When Jenoff finally told Phillips that he knew a lot more about the murder than he had previously let on, Philips convinced him about a month before Neulander's scheduled trial in May 2000 to meet with prosecutors and police in a Cherry Hill diner. Three days later, Jenoff gave police a full statement implicating himself and Daniels.

During the trial, both Jenoff and Daniels described the killing of Carol Neulander in graphic details. It occurred on a Tuesday night, the only night of the week that Carol Neulander would be alone, Fred Neulander told Jenoff, according to testimony.

Pretending to have a delivery for the rabbi, Jenoff gained access to the house. When Carol Neulander's back was turned, he hit her on the head with a short length of lead pipe. Carol Neulander asked, "Why? Why? Why?" as she lay on the ground, according to Jenoff. He then summoned Daniels, who waited outside, to finish it.

Fred Neulander told police the night of the killing that he returned home from Temple M'Kor Shalom at about 9:40 p.m. to find his wife of almost 29 years lying in a pool of her own blood. Police became suspicious when he explained that there was not a speck of blood on his suit or body because he was so "repulsed" by the sight that he did not try to render aid.

He also denied any marital strife and insisted that he was faithful to Carol Neulander. Both were lies. His son, North Carolina physician Matthew Neulander, testified that his parents had a terrible fight two nights before the killing and Fred Neulander told her in the son's presence, "It's over."

Police learned soon after the murder that Fred Neulander was having an affair with Elaine Soncini, then a Philadelphia radio personality. She testified that she never gave Neulander any ultimatums but indicated she was "moving on" with her life on Jan. 1, 1995. Neulander promised his mistress that they would be a couple by her birthday in December 1994.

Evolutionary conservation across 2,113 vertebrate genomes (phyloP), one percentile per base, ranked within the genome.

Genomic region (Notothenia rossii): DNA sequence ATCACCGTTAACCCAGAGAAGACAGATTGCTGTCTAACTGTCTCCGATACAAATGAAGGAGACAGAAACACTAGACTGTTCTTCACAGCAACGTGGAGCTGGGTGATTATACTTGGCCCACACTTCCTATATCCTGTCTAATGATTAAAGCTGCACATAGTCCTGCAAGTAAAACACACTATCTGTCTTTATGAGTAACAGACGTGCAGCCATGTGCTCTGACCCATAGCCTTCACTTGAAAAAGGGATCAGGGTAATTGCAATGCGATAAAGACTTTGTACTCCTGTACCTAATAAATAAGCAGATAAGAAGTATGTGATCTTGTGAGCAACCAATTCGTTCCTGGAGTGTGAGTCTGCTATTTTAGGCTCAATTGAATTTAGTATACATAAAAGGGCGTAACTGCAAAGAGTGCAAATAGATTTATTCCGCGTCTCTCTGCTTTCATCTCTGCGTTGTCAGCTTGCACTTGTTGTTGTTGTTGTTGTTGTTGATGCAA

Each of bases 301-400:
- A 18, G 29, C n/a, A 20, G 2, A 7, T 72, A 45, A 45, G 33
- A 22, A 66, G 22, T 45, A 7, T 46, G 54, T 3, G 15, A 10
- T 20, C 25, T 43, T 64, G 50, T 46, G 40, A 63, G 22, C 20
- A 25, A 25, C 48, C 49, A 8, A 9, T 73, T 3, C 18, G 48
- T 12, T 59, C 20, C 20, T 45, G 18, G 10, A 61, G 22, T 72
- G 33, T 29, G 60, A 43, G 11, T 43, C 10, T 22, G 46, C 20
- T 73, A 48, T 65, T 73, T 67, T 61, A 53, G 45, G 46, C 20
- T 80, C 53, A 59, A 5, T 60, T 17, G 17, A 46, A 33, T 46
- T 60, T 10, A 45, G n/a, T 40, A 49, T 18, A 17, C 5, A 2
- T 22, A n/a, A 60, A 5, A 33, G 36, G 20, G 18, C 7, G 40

Neulander was indicted for murder in 1998 and the case, entirely circumstantial and weak in the view of many at the time, was headed for trial when Jenoff appeared with his story. A November 2001 trial ended in a hung jury and mistrial. The defense failed to convince the jury that Jenoff, a self-aggrandizing liar, falsely implicated Neulander for vengeful, personal motives and gain.

Jurors failed to agree unanimously on a death sentence for Neulander. Jenoff and Daniels both escaped a potential death sentence for their murder-for-hire by pleading guilty and agreeing to testify against Neulander.

At the sentencing Thursday, the victim's brother, Edward Lidz, told the court that, although he appreciated Jenoff's testimony, he felt that both men already got a break when they were allowed to plead guilty to something less than murder.

"No one forced them to enter Carol's home and take her life," Lidz said. "They did it to get the money... Simply put, they accepted a price for a human life set by Fred [Neulander]."

The Neulanders' three adult children did not attend the sentencings, but a victims' advocate read a letter signed by all three -- Matthew and Benjamin Neulander and Rebecca Neulander-Rockoff -- in which they called the two men "monsters."

"These men are not star witnesses ... These men are cold-blooded murderers," the letter said.